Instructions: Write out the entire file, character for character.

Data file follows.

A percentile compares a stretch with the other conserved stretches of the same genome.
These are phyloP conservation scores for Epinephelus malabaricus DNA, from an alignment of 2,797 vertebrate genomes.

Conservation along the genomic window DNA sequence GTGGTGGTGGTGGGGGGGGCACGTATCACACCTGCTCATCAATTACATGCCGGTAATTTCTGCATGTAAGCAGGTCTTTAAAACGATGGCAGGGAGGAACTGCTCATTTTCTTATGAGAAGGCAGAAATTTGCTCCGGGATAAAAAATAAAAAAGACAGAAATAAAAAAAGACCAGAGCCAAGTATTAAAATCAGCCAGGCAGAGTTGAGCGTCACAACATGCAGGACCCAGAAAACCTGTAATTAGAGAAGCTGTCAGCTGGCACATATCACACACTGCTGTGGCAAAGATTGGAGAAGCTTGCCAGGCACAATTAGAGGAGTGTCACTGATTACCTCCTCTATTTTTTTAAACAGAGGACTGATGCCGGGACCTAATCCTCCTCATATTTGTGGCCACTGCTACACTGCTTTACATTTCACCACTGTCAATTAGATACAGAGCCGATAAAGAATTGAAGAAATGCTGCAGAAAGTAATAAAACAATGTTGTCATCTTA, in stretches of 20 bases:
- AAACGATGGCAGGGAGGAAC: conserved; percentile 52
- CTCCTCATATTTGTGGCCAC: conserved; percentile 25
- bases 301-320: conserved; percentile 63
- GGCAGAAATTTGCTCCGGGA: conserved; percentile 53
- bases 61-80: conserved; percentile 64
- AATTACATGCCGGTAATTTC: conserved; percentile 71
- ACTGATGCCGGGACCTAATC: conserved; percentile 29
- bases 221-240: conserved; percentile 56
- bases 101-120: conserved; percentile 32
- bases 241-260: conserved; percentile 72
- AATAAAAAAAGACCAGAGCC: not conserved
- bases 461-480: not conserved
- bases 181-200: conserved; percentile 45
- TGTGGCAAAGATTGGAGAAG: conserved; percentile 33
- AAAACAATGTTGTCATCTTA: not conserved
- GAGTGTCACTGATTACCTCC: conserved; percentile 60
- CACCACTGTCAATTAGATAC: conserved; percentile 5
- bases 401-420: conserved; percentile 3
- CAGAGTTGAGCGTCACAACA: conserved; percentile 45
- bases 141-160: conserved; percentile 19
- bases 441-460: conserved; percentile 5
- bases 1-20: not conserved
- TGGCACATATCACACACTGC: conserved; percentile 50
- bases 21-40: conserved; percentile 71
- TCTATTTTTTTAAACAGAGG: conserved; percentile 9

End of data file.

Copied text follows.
A percentile compares a stretch with the other conserved stretches of the same genome.
These are phyloP conservation scores for Epinephelus malabaricus DNA, from an alignment of 2,797 vertebrate genomes.

Conservation along the genomic window DNA sequence GTGGTGGTGGTGGGGGGGGCACGTATCACACCTGCTCATCAATTACATGCCGGTAATTTCTGCATGTAAGCAGGTCTTTAAAACGATGGCAGGGAGGAACTGCTCATTTTCTTATGAGAAGGCAGAAATTTGCTCCGGGATAAAAAATAAAAAAGACAGAAATAAAAAAAGACCAGAGCCAAGTATTAAAATCAGCCAGGCAGAGTTGAGCGTCACAACATGCAGGACCCAGAAAACCTGTAATTAGAGAAGCTGTCAGCTGGCACATATCACACACTGCTGTGGCAAAGATTGGAGAAGCTTGCCAGGCACAATTAGAGGAGTGTCACTGATTACCTCCTCTATTTTTTTAAACAGAGGACTGATGCCGGGACCTAATCCTCCTCATATTTGTGGCCACTGCTACACTGCTTTACATTTCACCACTGTCAATTAGATACAGAGCCGATAAAGAATTGAAGAAATGCTGCAGAAAGTAATAAAACAATGTTGTCATCTTA, in stretches of 20 bases:
- AAACGATGGCAGGGAGGAAC: conserved; percentile 52
- CTCCTCATATTTGTGGCCAC: conserved; percentile 25
- bases 301-320: conserved; percentile 63
- GGCAGAAATTTGCTCCGGGA: conserved; percentile 53
- bases 61-80: conserved; percentile 64
- AATTACATGCCGGTAATTTC: conserved; percentile 71
- ACTGATGCCGGGACCTAATC: conserved; percentile 29
- bases 221-240: conserved; percentile 56
- bases 101-120: conserved; percentile 32
- bases 241-260: conserved; percentile 72
- AATAAAAAAAGACCAGAGCC: not conserved
- bases 461-480: not conserved
- bases 181-200: conserved; percentile 45
- TGTGGCAAAGATTGGAGAAG: conserved; percentile 33
- AAAACAATGTTGTCATCTTA: not conserved
- GAGTGTCACTGATTACCTCC: conserved; percentile 60
- CACCACTGTCAATTAGATAC: conserved; percentile 5
- bases 401-420: conserved; percentile 3
- CAGAGTTGAGCGTCACAACA: conserved; percentile 45
- bases 141-160: conserved; percentile 19
- bases 441-460: conserved; percentile 5
- bases 1-20: not conserved
- TGGCACATATCACACACTGC: conserved; percentile 50
- bases 21-40: conserved; percentile 71
- TCTATTTTTTTAAACAGAGG: conserved; percentile 9